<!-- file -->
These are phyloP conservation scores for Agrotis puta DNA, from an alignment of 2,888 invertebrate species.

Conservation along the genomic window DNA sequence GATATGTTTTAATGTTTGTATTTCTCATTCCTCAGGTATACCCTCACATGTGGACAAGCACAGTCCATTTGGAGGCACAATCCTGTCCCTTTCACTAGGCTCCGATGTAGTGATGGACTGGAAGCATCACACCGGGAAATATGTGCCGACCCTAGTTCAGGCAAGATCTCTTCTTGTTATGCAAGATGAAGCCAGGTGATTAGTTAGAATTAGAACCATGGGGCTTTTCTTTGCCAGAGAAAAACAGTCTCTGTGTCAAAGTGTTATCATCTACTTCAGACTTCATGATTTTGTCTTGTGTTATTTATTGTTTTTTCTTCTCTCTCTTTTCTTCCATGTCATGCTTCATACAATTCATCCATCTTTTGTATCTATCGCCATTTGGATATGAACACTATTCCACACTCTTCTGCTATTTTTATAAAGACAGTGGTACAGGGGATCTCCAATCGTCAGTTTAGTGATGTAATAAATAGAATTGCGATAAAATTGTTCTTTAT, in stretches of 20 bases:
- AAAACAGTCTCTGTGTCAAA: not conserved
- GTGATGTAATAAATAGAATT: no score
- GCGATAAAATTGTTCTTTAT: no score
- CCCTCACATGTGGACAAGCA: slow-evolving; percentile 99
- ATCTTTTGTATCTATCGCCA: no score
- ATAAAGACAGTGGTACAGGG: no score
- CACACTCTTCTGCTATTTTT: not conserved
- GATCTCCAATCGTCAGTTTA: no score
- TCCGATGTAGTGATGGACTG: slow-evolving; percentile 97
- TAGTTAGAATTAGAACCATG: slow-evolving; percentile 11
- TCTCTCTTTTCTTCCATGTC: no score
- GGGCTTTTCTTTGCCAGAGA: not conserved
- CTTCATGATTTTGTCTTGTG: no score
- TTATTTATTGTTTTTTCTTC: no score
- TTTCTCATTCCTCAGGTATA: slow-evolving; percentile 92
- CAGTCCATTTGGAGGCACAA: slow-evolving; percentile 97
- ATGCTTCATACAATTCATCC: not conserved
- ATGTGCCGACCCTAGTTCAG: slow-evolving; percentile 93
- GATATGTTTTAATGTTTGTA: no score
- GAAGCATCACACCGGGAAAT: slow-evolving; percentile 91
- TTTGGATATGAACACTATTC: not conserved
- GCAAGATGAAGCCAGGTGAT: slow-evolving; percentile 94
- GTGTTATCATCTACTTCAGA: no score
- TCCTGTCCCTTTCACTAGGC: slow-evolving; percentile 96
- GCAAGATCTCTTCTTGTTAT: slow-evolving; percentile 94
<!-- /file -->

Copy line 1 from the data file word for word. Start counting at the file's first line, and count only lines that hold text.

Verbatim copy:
These are phyloP conservation scores for Agrotis puta DNA, from an alignment of 2,888 invertebrate species.